Most residential heating and cooling systems are not powerful enough to maintain a comfortable temperature in a business or building. Commercial heating, ventilation and cooling systems are designed to cool and heat larger spaces, such as retail stores, restaurants, and office buildings. Commercial heating and cooling units tend to be much larger than their residential counterparts and consist of many more complex parts to aid in operation.
Due to the complexity of commercial HVAC systems, business owners must rely on licensed technicians who have experience and training specific to commercial heating and cooling work. When installing a commercial HVAC system, there are many more influencing factors to be considered, such as the size of the building, its layout, the amount of space available to set up the units, and how to protect the system from vandalism.
Much like residential heating and cooling units, there are several different types of commercial HVAC systems with different functionalities and sold at different price points. It is important to understand the differences between residential and commercial HVAC systems and to ensure that the correct unit is chosen for a specific business.
Differences Between Residential & Commercial HVAC
Residential and commercial HVAC systems have similar functionalities and serve the same basic purpose, which is to cool and heat. However, the similarities stop there. From the installation to the equipment used, there are many differences between home and business heating and cooling units. In addition to installation and operation, both residential and commercial HVAC equipment have different maintenance requirements with business-based units requiring more extensive and frequent care. Some of the other common differences include:
The Overall Size Of The HVAC System
Commercial HVAC systems are generally responsible for heating and cooling large areas. While the most common central AC size for the majority of residential homes is 2- or 2.5-ton units, commercial AC units can go as high as 30 tons or more.
The size of an HVAC system directly impacts its ability to perform. Most business establishments have a constant stream of people going in and out. An HVAC system must be large enough to accommodate these frequent ebbs and flows, even in the coldest and hottest weather. An experienced HVAC technician will determine the size of the unit needed for the building based on square footage, in addition to other factors.
The Placement Of The HVAC System
Placement of a commercial HVAC unit differs from that of a residential HVAC unit for several reasons. Typically, you will see a residential air conditioner installed in a backyard or on the side of a home; however, this is not usually a viable solution for commercial units. Commercial HVAC units are typically placed on the roof of a building or in swamp coolers to save space and avoid noise pollution in a building. In addition, having HVAC units installed in these secluded areas helps ensure that repairs and other maintenance do not cause disruptions to the business.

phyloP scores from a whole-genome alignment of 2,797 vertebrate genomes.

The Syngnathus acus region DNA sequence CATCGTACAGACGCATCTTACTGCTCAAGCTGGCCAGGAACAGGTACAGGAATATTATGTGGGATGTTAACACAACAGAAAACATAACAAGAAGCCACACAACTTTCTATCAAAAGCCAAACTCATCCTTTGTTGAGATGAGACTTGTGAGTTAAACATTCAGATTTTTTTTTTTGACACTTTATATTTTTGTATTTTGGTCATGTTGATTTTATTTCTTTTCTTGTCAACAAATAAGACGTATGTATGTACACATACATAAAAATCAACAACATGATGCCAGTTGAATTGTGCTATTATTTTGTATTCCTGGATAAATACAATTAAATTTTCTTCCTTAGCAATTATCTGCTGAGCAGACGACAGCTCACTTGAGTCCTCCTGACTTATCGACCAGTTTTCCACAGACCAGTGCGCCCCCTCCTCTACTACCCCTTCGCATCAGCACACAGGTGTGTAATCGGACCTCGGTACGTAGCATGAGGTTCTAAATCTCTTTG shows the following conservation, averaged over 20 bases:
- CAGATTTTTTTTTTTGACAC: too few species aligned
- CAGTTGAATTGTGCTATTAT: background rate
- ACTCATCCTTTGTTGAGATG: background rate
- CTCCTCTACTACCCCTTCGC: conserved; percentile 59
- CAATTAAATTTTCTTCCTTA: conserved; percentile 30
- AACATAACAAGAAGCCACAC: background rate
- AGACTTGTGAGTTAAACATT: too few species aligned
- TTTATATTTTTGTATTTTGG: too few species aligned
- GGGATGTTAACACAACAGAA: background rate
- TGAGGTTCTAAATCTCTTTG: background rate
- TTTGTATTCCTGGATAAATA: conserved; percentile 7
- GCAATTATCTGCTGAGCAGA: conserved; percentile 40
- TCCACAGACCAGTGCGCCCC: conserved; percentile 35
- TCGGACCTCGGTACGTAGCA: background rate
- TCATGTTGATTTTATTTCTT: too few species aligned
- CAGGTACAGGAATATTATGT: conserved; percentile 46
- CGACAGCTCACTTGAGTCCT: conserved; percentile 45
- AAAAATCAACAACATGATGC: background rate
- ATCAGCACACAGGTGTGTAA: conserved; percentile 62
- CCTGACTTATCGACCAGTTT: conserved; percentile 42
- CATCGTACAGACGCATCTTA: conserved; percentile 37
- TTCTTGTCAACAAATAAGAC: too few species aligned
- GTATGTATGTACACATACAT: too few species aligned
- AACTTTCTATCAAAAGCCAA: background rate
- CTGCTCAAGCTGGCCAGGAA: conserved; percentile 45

Complexity Of The System
Commercial HVAC units tend to be more complex than residential systems due to their larger size and ability to extend over more square footage. Unlike most home units, a commercial unit often allows for individual temperature control in each department. In addition, commercial systems take into account factors including the number of occupants in the building. Commercial HVAC systems consist of several critical components, such as a thermostat, furnace, heat exchanger, ductwork, vents, and refrigerant lines. The system facilitates three main processes, including heating, ventilation, and air conditioning with each of these processes requiring its own components.
The Equipment Used
Most commercial HVAC systems are available as a single package while most residential HVAC units are a split system design. A single package includes multiple thermostats to be installed in various parts of a building. This can cause the installation process to be more challenging due to the number of wires, parts, switches, and other equipment needed to make the system run flawlessly.
Residential HVAC systems feature two main parts, a compressor located indoors and an evaporator located outdoors. Having two parts that are split means expansion and modification capabilities are more limited. However, residential HVAC units contain fewer parts which make them more affordable to install and maintain.
Speak To The Experienced Commercial HVAC Contractors
Having a building that stays warm in the winter and cools in the summer is crucial for employee and tenant health and comfort. Heating, ventilation, and cooling systems are essential components of a modern building and with proper maintenance can last, on average, 10 to 15 years.
To keep a commercial HVAC system running properly, it is important to schedule spring and fall checkups to have the components cleaned and inspected. Thermostat programming should also be reset seasonally. To learn more about commercial HVAC systems or how they differ from residential units, reach out to the expert commercial HVAC contractors at Cool Works Co.